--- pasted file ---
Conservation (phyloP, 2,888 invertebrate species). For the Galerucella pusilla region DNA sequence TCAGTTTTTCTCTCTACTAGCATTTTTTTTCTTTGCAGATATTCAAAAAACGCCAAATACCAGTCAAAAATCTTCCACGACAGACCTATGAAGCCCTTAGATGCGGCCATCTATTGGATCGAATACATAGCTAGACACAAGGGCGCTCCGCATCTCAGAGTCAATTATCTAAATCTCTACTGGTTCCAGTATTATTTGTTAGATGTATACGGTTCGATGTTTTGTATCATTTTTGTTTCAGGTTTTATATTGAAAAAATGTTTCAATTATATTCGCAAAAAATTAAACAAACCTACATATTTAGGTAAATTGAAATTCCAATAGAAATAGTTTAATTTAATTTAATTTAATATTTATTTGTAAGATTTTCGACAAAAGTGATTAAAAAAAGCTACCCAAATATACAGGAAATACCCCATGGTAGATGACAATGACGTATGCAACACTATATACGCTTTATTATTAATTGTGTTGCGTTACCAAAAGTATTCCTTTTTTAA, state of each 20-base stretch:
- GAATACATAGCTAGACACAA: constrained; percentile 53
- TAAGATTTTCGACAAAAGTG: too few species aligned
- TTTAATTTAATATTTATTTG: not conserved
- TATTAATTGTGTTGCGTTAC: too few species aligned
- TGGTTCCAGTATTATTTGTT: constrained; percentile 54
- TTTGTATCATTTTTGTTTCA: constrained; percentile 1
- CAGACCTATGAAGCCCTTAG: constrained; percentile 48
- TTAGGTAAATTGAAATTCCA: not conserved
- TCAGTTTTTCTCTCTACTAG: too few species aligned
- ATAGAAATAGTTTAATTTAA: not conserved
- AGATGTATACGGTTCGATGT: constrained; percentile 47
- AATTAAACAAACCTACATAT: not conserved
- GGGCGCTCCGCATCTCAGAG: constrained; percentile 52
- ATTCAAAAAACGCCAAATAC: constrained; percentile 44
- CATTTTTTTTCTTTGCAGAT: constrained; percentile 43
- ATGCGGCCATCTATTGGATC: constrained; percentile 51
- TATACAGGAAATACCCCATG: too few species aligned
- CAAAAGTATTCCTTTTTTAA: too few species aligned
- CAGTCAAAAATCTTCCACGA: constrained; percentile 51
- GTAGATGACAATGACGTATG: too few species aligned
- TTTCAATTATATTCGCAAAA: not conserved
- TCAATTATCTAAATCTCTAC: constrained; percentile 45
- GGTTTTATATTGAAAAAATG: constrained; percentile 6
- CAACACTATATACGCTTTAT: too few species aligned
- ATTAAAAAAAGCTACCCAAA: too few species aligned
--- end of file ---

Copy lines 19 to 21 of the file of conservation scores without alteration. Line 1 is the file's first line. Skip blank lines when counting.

- CAAAAGTATTCCTTTTTTAA: too few species aligned
- CAGTCAAAAATCTTCCACGA: constrained; percentile 51
- GTAGATGACAATGACGTATG: too few species aligned